Under Alsberg’s guidance, the Project—dubbed by Pathfinder Magazine as “a 20-million word experiment in collective writing”—produced hundreds of books. The highly acclaimed American Guide series detailed the histories and cultures of each of the then-48 states, Alaska, Washington D.C., and Puerto Rico, and provided descriptions of every major city and town.

Among the 10,000 unemployed people hired by the FWP over its 8-year existence were many up-and-coming writers, including John Cheever, Margaret Walker, and Richard Wright. Ralph Ellison, May Swenson, and others collected oral histories for the FWP, preserving by the thousands the life stories of former slaves, immigrants, factory workers, and other Americans who didn’t typically make it into the history books.

Henry Alsberg, Director of the Federal Writers' Project Testifying at House UnAmerican Activities Committee hearing, 1938

Henry Alsberg, Director of the Federal Writers' Project
Testifying at House UnAmerican Activities Committee hearing, 1938

Alsberg and Hallie Flanagan, his counterpart at the Federal Theatre Project, constantly battled with anti-New Deal forces. Their mutual nemesis, Congressman Martin Dies, chair of the House Committee on Un-American Activities (HUAC), led the opposition that ultimately defunded both projects in 1939. Colonel Francis Harrington, Harry Hopkins’ successor as head of the WPA, ordered Alsberg to resign, but he stubbornly refused to leave while he was in the midst of ushering a number of books to publication. Harrington fired Alsberg; the FWP was renamed the WPA Writers Program, and continued in a diminished capacity under state auspices until its closure in 1943.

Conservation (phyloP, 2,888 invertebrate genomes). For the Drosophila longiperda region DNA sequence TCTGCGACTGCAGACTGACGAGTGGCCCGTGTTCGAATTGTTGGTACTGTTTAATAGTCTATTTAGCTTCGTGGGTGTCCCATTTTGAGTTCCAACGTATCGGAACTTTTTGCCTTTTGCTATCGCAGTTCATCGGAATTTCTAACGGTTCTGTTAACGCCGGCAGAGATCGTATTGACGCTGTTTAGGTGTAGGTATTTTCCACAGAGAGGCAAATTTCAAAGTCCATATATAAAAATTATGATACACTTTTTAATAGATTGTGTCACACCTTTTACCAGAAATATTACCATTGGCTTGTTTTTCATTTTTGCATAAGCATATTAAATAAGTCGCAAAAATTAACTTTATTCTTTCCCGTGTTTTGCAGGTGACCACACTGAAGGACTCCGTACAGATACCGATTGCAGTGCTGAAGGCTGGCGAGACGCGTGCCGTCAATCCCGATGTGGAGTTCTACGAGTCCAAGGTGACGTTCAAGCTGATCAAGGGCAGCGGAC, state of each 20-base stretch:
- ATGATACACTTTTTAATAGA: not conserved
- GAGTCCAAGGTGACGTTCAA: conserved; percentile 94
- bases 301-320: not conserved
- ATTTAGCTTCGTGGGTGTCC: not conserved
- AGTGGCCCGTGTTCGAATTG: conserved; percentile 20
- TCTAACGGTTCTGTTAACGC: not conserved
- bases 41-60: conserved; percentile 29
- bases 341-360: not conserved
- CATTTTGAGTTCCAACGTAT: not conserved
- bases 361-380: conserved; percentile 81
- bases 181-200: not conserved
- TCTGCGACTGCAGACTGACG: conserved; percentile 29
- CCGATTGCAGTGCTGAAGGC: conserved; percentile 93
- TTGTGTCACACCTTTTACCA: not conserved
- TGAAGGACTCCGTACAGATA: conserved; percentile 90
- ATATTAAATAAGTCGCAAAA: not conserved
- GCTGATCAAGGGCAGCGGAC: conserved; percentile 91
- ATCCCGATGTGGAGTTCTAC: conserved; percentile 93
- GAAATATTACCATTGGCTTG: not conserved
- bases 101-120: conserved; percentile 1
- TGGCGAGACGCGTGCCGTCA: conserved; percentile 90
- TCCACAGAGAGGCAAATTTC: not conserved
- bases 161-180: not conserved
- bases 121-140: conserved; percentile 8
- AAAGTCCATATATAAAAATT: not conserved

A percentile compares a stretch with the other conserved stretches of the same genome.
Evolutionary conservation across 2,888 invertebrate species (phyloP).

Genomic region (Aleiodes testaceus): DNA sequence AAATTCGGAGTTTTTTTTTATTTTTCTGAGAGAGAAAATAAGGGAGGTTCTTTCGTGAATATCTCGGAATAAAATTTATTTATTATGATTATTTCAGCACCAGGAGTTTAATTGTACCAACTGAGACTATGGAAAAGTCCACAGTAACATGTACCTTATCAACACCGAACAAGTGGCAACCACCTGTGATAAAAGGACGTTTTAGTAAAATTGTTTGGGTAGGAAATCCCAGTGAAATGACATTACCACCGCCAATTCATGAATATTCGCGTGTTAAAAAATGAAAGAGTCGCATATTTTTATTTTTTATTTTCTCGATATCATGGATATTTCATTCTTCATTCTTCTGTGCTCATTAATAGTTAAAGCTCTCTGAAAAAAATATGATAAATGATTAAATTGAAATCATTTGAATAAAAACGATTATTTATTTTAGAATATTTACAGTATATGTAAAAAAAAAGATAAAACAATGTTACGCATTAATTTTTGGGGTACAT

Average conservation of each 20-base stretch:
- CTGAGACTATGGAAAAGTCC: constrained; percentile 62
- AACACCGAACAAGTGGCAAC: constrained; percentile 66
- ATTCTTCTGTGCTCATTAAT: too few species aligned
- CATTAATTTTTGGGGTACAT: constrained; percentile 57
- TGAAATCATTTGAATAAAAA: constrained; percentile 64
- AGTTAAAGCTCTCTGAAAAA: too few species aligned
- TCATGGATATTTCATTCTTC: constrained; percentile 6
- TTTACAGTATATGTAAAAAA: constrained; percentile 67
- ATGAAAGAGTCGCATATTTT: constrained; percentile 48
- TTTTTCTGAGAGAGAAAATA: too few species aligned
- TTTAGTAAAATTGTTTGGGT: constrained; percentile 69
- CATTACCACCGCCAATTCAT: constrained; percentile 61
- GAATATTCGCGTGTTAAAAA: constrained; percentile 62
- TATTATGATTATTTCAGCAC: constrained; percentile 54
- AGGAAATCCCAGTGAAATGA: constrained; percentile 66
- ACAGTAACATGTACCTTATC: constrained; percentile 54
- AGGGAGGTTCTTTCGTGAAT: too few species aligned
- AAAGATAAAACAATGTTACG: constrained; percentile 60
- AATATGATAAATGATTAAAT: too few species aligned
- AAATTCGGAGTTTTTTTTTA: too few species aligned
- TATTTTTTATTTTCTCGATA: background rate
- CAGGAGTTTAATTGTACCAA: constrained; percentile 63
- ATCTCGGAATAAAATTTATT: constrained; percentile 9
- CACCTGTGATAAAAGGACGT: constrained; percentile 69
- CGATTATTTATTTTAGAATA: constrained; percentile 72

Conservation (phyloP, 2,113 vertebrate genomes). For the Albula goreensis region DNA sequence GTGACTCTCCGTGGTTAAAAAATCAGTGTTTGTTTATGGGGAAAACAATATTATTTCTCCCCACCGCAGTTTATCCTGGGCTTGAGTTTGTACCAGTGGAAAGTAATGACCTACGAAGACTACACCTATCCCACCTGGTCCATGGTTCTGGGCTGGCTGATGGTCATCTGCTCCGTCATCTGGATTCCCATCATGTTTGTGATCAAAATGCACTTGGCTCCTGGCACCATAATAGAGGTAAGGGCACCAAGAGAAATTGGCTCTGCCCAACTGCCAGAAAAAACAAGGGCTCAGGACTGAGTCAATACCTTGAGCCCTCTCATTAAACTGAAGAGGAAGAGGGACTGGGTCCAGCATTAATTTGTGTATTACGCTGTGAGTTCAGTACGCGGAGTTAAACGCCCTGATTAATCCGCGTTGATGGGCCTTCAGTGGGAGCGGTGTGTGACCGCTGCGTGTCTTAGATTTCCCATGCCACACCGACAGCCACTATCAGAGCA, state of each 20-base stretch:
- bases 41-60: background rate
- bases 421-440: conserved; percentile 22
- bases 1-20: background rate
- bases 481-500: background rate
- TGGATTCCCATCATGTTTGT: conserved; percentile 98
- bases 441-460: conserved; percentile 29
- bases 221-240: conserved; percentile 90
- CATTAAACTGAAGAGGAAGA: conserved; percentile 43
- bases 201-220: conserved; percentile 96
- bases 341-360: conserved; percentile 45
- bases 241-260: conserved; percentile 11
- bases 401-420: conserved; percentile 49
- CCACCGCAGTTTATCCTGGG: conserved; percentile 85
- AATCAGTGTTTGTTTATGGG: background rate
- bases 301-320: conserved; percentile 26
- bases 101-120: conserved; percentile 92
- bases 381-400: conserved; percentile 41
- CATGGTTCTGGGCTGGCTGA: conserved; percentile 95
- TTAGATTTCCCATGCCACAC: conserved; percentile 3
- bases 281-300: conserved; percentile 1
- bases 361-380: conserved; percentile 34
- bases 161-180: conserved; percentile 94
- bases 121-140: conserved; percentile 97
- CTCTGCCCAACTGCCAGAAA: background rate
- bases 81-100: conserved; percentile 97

After a brief speaking tour, Alsberg resumed freelance writing and returned to New York City, living for a time next to Bonnie’s Stonewall Inn—later renamed the Stonewall Inn—today a landmark of the gay rights movement. In 1942, he returned to Washington D.C. as an editor for the Office of War Information. But that didn’t last long. The Civil Service Commission investigated Alsberg for being in an “immoral,” homosexual relationship, forcing him to resign.

FWP display at the 1939 New York World’s Fair Oversized American Guide books placed on a U.S. Map

FWP display at the 1939 New York World’s Fair
Oversized American Guide books placed on a U.S. Map

He returned to writing and working as an editor for Hastings House into his 80s. In his final years, he moved to Palo Alto to live with his sister, a civil rights activist. He often visited City Lights bookstore in San Francisco, where his friend, Vincent McHugh, a former New York City FWP editor, was involved in the Beat poetry scene. After Alsberg’s death in 1970, McHugh recalled their FWP years: “We were one of the Berkeleys of the 1930s.”

Alsberg and the Federal Writers’ Project changed the literary landscape of America. We can look forward to this legacy expanding exponentially as more original FWP materials become digitized.